“And there is a third disadvantage to this approach. Because it would drain the spirit of the country over that long period of time as well as drain the U.S. treasury, it would devour virtually any other priorities that the President or anyone in Congress had.
“I wish I did not believe what I believe on this matter, but I was in Russia when the Russians were mired down in Afghanistan. At the height of the Soviet occupation of Afghanistan, they had 100,000 troops on the ground – which is what we would have if General McChrystal’s reported recommendations are approved. I was shocked at how openly Soviet leaders would admit that the very fabric of their political system was being devoured by their misadventure in Afghanistan. I saw what it did to their country. We are a much richer and a much stronger country then they were, but we would still pay a price that is far too high.
“That’s why I believe we need to more narrowly focus our efforts and have a much more achievable and targeted policy in that region, or we run the risk of repeating the mistakes we made in Vietnam and the Russians made in Afghanistan.
“There are some fundamental questions that I would ask of those who are suggesting that we follow a long term counterinsurgency strategy:
- As an Appropriator I must ask, what will that policy cost and how will we pay for it? We are now in the middle of a fundamental debate over reforming our healthcare system. The President has indicated that it must cost less than $900 billion over ten years and be fully paid for. The Congressional Budget Office has had four committees twisting themselves into knots in order to fit healthcare reform into that limit. CBO is earnestly measuring the cost of each competing healthcare plan. Shouldn’t it be asked to do the same thing with respect to Afghanistan? If we add 40,000 troops and recognize the need for a sustained 10 year or longer commitment, as the architects of this plan tell us we do, the military costs alone would be over $800 billion. And unlike the demands that are being made of the healthcare alternatives that they be deficit neutral, we’ve heard no such demand with respect to Afghanistan. I would ask how much will this entire effort cost, when you add in civilian costs and costs in Pakistan? And how would that impact the budget?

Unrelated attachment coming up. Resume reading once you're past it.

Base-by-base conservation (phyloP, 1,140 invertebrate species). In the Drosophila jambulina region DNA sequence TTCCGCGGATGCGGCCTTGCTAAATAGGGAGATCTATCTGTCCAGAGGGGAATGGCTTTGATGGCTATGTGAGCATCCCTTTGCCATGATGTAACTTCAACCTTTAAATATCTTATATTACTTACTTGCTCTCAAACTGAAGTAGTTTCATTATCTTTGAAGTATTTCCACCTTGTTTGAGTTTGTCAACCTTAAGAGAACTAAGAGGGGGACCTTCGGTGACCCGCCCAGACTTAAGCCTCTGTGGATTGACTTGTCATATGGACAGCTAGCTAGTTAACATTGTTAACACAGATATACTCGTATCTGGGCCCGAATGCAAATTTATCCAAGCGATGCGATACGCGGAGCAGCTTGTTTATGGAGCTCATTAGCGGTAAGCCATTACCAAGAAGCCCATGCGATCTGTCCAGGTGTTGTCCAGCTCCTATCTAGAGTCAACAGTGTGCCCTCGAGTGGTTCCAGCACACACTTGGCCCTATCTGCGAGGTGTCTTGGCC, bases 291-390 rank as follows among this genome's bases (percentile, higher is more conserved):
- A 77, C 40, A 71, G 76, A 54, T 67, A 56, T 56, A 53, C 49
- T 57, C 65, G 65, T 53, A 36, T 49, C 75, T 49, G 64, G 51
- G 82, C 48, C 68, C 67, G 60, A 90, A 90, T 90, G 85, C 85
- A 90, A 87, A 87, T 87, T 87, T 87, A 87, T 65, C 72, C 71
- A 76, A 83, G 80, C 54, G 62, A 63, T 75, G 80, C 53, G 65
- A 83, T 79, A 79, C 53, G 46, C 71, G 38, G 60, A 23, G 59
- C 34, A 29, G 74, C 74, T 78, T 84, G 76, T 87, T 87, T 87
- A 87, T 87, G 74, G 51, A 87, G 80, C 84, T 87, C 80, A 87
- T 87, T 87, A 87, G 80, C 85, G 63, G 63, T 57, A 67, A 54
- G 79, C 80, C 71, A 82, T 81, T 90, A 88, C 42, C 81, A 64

- Do we really believe that there is an international consensus for such a long-term endeavor, or will we in fact, with the exception of some tokenism, be going it alone? Are we really prepared to “go it alone”?
- What policy is in fact achievable? We should be asking not what policy is theoretically the most intellectually coherent, but which policy is actually achievable given the only tools we have in the region; the Afghani and Pakistani governments. Is there sufficient leadership, popular support, and political will, not in the United States but in Afghanistan, necessary for effective governance to take hold?
- What makes us think that a much more aggressive and expansive role for U.S. troops will not harden elements of the Taliban and make them a more potent force, forcing them to stand up to the “occupier”?
- Does it all add up? The so-called COIN, or counterinsurgency strategy, calls for a certain number of troops and police based on a country’s population. In Afghanistan that equates to 600,000 people in uniform. But the Afghani government has never maintained more than 200,000 before. Can they really sustain a three-fold increase?
- Do we really have the tools to overcome language, culture, history and a 90% illiteracy rate to sufficiently transform such a country?
“Our military personnel have always responded with what we have asked them to do with dedication and distinction. We owe it to them to bring hardnosed realism to whatever we ask them to do.
“Lastly, after the healthcare reform effort is completed, this country still has four huge long-term challenges that will require a sustained national effort:
- The need for further action to repair the fragility of our own economy and rebuild the capacity of our economy to provide desperately needed job growth;
- The need for a long-term commitment to strengthen our national security by dramatically reshaping our energy policy – an effort that will require sustained and meaningful sacrifice by all elements of our society;
- The need for long-term action to restore fiscal soundness by reining in the federal deficit; and
- The need for long-term action to extend the fiscal soundness of Social Security and Medicare.
“All of those efforts will require incredibly skilled leadership and a long-term willingness of the entire society to face hard facts.
“Will we really be able to sustain sufficient long-term public willingness to attack those problems if our national determination is drained by ten more years of what is already the second longest war in American history?”